Dvar Torah: What buildings can tell us

Written by Rabbi Josh Levy — 20 February 2015

Buildings say things about who we are.  They communicate about our values, our self perception – about how we see our role in society.

This is nowhere more true than in the building of the Mishkan, the instructions for which Josh will read to us from tomorrow morning.

And it is also true in the building of synagogues.  There was, especially in America, for example, a trend for big dramatic synagogues in the nineteenth century – communities wanted to be present and seen to be present – to impress non-Jewish neighbours by being part of society, with the best architecture.  In the twentieth century, financial reality, and a stronger emphasis on integration, led to less visibly Jewish buildings.  Buildings make statements.

So what does this say?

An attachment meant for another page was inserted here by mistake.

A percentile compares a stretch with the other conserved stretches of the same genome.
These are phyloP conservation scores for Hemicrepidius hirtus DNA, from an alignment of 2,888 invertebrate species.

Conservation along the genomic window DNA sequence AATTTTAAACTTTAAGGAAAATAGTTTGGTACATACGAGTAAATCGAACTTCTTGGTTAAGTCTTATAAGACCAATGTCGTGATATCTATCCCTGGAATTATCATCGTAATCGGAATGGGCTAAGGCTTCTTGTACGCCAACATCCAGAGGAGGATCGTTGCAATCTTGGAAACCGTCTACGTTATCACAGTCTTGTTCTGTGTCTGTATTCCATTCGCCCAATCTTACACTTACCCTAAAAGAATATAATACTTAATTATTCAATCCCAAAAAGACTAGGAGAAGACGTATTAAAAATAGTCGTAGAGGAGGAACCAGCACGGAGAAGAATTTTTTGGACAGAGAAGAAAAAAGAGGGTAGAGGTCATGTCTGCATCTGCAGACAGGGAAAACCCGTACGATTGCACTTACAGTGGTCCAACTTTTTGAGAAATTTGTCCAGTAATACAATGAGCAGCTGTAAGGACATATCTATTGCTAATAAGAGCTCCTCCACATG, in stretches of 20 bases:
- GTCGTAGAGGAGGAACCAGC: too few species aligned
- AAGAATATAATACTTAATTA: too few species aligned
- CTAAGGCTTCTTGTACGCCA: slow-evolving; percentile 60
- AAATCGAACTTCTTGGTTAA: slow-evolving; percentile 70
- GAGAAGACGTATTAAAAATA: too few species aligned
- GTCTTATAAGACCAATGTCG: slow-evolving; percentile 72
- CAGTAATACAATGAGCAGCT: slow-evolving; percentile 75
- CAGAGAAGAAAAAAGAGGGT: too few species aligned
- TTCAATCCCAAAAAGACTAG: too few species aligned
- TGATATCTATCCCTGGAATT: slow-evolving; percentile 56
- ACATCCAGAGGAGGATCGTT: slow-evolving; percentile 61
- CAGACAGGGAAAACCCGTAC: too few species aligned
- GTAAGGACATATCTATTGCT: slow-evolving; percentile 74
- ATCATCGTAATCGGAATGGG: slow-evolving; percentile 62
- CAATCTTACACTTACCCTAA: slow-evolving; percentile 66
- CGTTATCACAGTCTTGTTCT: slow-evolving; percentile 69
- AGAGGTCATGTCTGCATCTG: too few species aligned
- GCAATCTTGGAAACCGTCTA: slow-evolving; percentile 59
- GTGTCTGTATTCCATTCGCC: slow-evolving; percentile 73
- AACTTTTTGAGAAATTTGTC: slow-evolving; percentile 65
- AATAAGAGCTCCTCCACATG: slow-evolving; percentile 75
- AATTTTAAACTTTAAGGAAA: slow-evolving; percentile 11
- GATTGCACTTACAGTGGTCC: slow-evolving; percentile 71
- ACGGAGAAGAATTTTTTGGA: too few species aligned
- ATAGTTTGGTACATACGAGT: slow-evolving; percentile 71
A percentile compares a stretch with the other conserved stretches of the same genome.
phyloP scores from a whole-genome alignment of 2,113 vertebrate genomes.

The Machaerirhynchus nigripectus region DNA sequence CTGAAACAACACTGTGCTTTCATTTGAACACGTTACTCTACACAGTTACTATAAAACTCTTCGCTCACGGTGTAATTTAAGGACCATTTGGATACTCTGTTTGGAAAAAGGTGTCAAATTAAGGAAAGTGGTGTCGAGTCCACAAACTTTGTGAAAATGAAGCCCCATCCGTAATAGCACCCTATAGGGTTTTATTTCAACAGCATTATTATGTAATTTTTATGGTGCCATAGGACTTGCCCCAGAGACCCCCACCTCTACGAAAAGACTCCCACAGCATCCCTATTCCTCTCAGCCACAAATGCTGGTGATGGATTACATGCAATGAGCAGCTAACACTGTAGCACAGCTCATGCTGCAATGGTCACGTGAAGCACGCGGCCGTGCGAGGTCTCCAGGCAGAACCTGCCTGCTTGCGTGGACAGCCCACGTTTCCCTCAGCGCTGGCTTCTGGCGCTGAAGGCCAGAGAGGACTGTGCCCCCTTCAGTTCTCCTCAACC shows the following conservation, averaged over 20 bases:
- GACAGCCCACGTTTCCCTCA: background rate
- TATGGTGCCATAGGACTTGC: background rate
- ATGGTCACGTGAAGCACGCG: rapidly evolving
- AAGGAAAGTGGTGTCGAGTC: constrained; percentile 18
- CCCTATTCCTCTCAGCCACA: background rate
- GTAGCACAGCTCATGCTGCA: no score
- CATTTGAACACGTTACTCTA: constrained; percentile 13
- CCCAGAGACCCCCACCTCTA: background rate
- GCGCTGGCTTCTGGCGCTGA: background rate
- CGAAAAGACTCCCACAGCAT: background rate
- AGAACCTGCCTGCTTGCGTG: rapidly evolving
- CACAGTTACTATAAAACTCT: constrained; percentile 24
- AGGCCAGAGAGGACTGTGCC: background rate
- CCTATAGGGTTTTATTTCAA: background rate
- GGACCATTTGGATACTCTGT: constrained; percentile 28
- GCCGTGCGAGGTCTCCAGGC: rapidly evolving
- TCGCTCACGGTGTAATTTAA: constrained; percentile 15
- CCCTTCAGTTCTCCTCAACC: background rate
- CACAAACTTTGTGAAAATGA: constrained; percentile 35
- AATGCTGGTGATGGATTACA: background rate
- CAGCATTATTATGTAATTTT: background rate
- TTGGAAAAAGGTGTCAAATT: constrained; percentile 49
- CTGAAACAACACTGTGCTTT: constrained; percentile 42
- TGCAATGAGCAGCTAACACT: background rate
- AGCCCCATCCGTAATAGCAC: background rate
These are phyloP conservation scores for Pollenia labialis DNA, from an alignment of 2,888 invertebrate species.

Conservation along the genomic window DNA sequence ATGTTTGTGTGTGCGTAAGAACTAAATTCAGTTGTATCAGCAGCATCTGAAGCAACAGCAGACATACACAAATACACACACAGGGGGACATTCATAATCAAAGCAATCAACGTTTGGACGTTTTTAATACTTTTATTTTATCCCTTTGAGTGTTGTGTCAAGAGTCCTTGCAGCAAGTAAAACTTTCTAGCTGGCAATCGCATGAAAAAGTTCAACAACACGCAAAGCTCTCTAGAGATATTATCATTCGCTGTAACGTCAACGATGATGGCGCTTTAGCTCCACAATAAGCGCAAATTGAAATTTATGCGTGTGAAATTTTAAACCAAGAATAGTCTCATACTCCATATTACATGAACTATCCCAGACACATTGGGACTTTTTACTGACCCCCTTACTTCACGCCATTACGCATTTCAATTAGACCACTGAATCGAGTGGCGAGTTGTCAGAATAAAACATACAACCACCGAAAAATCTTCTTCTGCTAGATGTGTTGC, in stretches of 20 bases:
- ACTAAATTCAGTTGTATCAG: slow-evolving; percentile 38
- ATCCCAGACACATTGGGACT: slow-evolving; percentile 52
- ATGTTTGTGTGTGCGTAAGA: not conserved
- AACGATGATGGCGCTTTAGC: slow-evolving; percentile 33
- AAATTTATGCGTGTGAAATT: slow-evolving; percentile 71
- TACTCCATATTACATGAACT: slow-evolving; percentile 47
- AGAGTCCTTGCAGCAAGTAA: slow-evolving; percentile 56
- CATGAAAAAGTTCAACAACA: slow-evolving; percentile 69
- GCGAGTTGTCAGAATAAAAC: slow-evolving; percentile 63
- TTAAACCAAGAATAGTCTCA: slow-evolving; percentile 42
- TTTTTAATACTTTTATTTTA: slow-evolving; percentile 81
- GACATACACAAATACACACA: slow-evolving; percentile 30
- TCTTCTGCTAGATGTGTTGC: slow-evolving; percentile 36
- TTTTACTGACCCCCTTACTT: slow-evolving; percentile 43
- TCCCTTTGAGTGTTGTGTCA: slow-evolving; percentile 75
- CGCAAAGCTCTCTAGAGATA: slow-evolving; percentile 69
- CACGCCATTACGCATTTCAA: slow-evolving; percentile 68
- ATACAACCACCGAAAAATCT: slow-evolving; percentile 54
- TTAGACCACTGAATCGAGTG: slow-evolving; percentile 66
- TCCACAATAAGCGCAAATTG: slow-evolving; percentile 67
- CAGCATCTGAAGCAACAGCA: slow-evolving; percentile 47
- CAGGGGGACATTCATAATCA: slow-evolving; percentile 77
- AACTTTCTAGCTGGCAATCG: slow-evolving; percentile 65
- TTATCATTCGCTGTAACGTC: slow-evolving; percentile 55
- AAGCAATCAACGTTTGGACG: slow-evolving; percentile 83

Alyth to be buit


This is the first architects’ image of a new building, from the mid 1930s.  A building ‘to be erected in a garden setting’ at the end of Alyth Gardens, adjoining Temple Grove

What do we notice, apart from the fact that
A. Alyth doesn’t look like this
B. there are no cars
C. they appear to have made Alyth Gardens a touch wider and given it some well manicures trees…

What strikes me straight away is that there is no fence, no gates.  This is the mid 1930s – not a time when it was straightforward to be a Jew in Europe.  And yet, the first image had no gates.

It is not possible – especially not these days, to look like this.  We know that reality requires us to have fences, and guards, there are pressures we can not ignore.  After last week’s events in Copenhagen, those pressures are greater still.

But it is important that we remember this as an aspiration.  Our forebears in this community would not have wanted us to hide behind walls, but saw Alyth as part of the community around them.  They wanted a shul open to the world.

At the moment this is not possible, and we feel vulnerable.  But we should pray that one day we can realise their vision of a Jewish community without fences.